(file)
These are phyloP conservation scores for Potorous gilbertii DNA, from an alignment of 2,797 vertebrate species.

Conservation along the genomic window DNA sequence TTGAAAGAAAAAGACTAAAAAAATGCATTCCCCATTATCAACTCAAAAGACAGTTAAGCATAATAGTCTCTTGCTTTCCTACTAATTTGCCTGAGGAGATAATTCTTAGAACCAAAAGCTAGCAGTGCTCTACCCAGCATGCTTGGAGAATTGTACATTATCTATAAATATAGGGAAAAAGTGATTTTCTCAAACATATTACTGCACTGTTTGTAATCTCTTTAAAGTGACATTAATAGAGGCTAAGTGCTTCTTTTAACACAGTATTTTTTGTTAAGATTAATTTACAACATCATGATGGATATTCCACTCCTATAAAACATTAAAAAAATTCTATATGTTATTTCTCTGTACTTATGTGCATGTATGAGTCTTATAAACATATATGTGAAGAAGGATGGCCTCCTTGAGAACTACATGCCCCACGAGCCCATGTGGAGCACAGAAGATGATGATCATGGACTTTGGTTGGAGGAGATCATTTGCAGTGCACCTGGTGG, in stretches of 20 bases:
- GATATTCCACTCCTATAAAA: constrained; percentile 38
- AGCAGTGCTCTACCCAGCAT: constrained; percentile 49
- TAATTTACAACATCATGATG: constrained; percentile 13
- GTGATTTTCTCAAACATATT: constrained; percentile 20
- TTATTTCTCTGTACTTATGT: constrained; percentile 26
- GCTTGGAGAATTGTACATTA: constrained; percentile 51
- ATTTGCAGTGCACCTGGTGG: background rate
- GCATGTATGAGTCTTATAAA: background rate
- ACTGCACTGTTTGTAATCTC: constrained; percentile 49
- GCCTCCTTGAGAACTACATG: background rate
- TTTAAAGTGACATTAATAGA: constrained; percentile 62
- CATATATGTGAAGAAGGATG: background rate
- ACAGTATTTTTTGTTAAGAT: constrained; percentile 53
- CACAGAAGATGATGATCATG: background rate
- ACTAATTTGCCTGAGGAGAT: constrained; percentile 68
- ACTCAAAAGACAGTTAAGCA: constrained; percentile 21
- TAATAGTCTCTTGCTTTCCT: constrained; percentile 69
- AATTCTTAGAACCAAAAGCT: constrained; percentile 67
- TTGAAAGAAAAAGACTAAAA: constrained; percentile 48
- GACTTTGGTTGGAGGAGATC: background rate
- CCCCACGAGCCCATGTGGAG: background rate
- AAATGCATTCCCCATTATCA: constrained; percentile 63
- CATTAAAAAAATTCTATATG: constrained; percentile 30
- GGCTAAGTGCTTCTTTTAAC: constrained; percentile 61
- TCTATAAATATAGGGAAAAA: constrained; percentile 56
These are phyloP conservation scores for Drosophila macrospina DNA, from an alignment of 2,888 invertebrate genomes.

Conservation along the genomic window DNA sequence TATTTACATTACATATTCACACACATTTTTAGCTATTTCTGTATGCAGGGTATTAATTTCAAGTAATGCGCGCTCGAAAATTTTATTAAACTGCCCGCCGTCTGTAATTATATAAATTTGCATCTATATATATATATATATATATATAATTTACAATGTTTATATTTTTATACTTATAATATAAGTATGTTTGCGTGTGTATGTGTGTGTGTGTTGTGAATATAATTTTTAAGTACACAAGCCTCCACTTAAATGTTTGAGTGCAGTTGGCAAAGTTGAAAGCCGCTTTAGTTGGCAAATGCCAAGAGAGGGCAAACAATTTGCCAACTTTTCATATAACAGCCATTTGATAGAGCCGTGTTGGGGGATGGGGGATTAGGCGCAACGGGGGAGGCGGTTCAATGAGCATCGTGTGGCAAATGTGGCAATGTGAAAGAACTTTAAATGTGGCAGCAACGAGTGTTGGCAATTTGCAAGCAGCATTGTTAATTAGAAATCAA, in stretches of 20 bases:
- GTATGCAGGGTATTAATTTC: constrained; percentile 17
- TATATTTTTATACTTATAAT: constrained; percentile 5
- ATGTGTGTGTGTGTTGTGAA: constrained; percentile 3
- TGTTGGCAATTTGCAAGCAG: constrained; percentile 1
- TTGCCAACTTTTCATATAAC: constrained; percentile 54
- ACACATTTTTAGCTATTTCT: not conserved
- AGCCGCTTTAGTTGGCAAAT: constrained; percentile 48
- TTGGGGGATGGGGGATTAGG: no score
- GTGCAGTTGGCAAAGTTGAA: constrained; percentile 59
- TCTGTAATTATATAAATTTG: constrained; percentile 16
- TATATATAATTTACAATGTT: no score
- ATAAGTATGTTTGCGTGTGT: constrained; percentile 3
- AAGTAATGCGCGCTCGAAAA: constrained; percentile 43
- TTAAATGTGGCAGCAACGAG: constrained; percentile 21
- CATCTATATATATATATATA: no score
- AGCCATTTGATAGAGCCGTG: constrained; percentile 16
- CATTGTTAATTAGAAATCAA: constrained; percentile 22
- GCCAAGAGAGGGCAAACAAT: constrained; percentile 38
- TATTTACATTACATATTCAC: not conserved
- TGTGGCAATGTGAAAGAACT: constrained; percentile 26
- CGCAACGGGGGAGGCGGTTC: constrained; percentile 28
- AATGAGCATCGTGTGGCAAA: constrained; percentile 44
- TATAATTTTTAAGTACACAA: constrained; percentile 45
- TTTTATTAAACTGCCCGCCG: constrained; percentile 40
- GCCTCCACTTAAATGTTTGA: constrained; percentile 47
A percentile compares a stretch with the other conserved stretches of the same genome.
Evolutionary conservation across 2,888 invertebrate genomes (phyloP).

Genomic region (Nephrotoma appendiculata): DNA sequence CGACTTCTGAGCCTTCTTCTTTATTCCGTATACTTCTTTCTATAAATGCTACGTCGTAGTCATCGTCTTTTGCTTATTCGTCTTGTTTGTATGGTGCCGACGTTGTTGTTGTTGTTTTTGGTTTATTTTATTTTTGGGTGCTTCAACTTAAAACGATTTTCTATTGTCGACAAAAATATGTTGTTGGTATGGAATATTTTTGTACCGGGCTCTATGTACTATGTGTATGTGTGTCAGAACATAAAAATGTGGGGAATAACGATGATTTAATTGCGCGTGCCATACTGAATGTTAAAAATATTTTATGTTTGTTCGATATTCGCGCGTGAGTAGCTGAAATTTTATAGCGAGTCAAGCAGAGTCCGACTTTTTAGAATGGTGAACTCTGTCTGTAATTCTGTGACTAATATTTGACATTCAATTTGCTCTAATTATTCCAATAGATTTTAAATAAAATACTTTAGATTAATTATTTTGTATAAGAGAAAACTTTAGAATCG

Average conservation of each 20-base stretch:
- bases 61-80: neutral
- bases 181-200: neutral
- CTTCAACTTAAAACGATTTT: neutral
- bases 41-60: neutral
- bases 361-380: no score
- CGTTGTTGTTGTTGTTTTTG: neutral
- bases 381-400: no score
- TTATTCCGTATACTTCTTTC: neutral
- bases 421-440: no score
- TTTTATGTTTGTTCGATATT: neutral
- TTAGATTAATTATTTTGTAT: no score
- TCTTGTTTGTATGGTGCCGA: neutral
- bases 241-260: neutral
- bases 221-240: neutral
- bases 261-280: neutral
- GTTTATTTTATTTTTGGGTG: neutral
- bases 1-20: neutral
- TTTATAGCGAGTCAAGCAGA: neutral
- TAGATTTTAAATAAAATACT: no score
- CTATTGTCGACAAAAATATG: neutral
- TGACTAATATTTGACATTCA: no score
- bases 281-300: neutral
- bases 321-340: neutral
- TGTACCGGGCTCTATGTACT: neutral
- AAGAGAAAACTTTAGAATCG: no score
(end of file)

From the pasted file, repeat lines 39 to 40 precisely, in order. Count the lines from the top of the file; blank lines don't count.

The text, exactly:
- TCTGTAATTATATAAATTTG: constrained; percentile 16
- TATATATAATTTACAATGTT: no score